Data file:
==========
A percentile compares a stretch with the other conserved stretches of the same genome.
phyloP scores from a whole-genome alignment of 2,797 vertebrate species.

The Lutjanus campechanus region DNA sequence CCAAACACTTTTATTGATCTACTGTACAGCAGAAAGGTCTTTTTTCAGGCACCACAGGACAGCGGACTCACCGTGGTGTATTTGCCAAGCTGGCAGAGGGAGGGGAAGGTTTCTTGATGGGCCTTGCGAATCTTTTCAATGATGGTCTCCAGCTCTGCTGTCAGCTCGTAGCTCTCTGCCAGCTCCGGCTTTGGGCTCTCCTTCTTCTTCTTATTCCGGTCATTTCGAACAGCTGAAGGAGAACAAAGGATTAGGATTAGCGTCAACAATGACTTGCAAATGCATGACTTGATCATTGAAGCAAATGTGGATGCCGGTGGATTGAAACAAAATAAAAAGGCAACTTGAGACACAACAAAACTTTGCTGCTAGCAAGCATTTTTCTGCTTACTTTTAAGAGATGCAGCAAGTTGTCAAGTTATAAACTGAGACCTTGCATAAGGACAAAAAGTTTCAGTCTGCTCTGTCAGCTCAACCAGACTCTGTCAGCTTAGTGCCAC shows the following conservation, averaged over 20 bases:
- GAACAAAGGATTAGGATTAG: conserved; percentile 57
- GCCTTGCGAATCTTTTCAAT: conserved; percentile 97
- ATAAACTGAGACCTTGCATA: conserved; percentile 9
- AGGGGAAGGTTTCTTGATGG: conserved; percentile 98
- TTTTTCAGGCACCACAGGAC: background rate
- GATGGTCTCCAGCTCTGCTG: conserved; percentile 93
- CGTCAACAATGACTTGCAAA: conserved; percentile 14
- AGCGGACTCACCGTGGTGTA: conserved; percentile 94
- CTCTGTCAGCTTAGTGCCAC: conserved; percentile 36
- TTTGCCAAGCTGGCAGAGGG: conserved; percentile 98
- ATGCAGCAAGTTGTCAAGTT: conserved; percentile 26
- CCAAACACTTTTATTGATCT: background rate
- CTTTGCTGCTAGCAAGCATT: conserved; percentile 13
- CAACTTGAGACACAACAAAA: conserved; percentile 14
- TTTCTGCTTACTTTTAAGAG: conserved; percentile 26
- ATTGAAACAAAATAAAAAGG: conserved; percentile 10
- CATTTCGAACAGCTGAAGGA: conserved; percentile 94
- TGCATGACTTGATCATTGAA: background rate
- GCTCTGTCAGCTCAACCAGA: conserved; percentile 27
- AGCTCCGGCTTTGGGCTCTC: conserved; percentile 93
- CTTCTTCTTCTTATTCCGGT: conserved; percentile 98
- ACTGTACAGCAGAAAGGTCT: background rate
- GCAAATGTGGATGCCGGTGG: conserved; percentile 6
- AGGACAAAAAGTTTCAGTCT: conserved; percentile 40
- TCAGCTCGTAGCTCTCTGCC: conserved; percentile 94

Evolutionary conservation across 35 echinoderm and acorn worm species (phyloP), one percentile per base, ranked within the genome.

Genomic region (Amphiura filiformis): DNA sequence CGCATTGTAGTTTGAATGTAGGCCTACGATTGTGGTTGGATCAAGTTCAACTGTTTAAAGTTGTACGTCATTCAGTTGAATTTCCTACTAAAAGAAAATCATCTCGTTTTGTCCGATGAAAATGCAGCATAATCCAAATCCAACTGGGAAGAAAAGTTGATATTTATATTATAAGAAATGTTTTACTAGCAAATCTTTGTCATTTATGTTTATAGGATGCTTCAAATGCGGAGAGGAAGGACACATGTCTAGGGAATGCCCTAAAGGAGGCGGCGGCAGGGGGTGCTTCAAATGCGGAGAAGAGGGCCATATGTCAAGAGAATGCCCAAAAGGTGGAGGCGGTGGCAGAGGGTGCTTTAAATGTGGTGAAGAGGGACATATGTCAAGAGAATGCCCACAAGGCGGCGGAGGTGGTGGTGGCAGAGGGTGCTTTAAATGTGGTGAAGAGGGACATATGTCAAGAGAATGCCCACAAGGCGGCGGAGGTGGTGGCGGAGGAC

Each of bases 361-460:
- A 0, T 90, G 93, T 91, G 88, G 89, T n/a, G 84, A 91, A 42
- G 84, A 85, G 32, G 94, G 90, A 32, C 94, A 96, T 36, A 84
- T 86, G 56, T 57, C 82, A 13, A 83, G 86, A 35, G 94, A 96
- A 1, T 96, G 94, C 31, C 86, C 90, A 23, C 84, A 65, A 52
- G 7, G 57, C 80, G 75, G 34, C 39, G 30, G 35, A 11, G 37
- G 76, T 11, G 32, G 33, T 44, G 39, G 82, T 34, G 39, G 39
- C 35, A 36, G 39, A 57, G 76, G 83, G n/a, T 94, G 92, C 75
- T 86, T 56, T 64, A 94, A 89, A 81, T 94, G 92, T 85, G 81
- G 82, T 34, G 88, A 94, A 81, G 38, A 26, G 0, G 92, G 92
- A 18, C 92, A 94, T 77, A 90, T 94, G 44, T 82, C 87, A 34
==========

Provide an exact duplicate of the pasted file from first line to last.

A percentile compares a stretch with the other conserved stretches of the same genome.
phyloP scores from a whole-genome alignment of 2,797 vertebrate species.

The Lutjanus campechanus region DNA sequence CCAAACACTTTTATTGATCTACTGTACAGCAGAAAGGTCTTTTTTCAGGCACCACAGGACAGCGGACTCACCGTGGTGTATTTGCCAAGCTGGCAGAGGGAGGGGAAGGTTTCTTGATGGGCCTTGCGAATCTTTTCAATGATGGTCTCCAGCTCTGCTGTCAGCTCGTAGCTCTCTGCCAGCTCCGGCTTTGGGCTCTCCTTCTTCTTCTTATTCCGGTCATTTCGAACAGCTGAAGGAGAACAAAGGATTAGGATTAGCGTCAACAATGACTTGCAAATGCATGACTTGATCATTGAAGCAAATGTGGATGCCGGTGGATTGAAACAAAATAAAAAGGCAACTTGAGACACAACAAAACTTTGCTGCTAGCAAGCATTTTTCTGCTTACTTTTAAGAGATGCAGCAAGTTGTCAAGTTATAAACTGAGACCTTGCATAAGGACAAAAAGTTTCAGTCTGCTCTGTCAGCTCAACCAGACTCTGTCAGCTTAGTGCCAC shows the following conservation, averaged over 20 bases:
- GAACAAAGGATTAGGATTAG: conserved; percentile 57
- GCCTTGCGAATCTTTTCAAT: conserved; percentile 97
- ATAAACTGAGACCTTGCATA: conserved; percentile 9
- AGGGGAAGGTTTCTTGATGG: conserved; percentile 98
- TTTTTCAGGCACCACAGGAC: background rate
- GATGGTCTCCAGCTCTGCTG: conserved; percentile 93
- CGTCAACAATGACTTGCAAA: conserved; percentile 14
- AGCGGACTCACCGTGGTGTA: conserved; percentile 94
- CTCTGTCAGCTTAGTGCCAC: conserved; percentile 36
- TTTGCCAAGCTGGCAGAGGG: conserved; percentile 98
- ATGCAGCAAGTTGTCAAGTT: conserved; percentile 26
- CCAAACACTTTTATTGATCT: background rate
- CTTTGCTGCTAGCAAGCATT: conserved; percentile 13
- CAACTTGAGACACAACAAAA: conserved; percentile 14
- TTTCTGCTTACTTTTAAGAG: conserved; percentile 26
- ATTGAAACAAAATAAAAAGG: conserved; percentile 10
- CATTTCGAACAGCTGAAGGA: conserved; percentile 94
- TGCATGACTTGATCATTGAA: background rate
- GCTCTGTCAGCTCAACCAGA: conserved; percentile 27
- AGCTCCGGCTTTGGGCTCTC: conserved; percentile 93
- CTTCTTCTTCTTATTCCGGT: conserved; percentile 98
- ACTGTACAGCAGAAAGGTCT: background rate
- GCAAATGTGGATGCCGGTGG: conserved; percentile 6
- AGGACAAAAAGTTTCAGTCT: conserved; percentile 40
- TCAGCTCGTAGCTCTCTGCC: conserved; percentile 94

Evolutionary conservation across 35 echinoderm and acorn worm species (phyloP), one percentile per base, ranked within the genome.

Genomic region (Amphiura filiformis): DNA sequence CGCATTGTAGTTTGAATGTAGGCCTACGATTGTGGTTGGATCAAGTTCAACTGTTTAAAGTTGTACGTCATTCAGTTGAATTTCCTACTAAAAGAAAATCATCTCGTTTTGTCCGATGAAAATGCAGCATAATCCAAATCCAACTGGGAAGAAAAGTTGATATTTATATTATAAGAAATGTTTTACTAGCAAATCTTTGTCATTTATGTTTATAGGATGCTTCAAATGCGGAGAGGAAGGACACATGTCTAGGGAATGCCCTAAAGGAGGCGGCGGCAGGGGGTGCTTCAAATGCGGAGAAGAGGGCCATATGTCAAGAGAATGCCCAAAAGGTGGAGGCGGTGGCAGAGGGTGCTTTAAATGTGGTGAAGAGGGACATATGTCAAGAGAATGCCCACAAGGCGGCGGAGGTGGTGGTGGCAGAGGGTGCTTTAAATGTGGTGAAGAGGGACATATGTCAAGAGAATGCCCACAAGGCGGCGGAGGTGGTGGCGGAGGAC

Each of bases 361-460:
- A 0, T 90, G 93, T 91, G 88, G 89, T n/a, G 84, A 91, A 42
- G 84, A 85, G 32, G 94, G 90, A 32, C 94, A 96, T 36, A 84
- T 86, G 56, T 57, C 82, A 13, A 83, G 86, A 35, G 94, A 96
- A 1, T 96, G 94, C 31, C 86, C 90, A 23, C 84, A 65, A 52
- G 7, G 57, C 80, G 75, G 34, C 39, G 30, G 35, A 11, G 37
- G 76, T 11, G 32, G 33, T 44, G 39, G 82, T 34, G 39, G 39
- C 35, A 36, G 39, A 57, G 76, G 83, G n/a, T 94, G 92, C 75
- T 86, T 56, T 64, A 94, A 89, A 81, T 94, G 92, T 85, G 81
- G 82, T 34, G 88, A 94, A 81, G 38, A 26, G 0, G 92, G 92
- A 18, C 92, A 94, T 77, A 90, T 94, G 44, T 82, C 87, A 34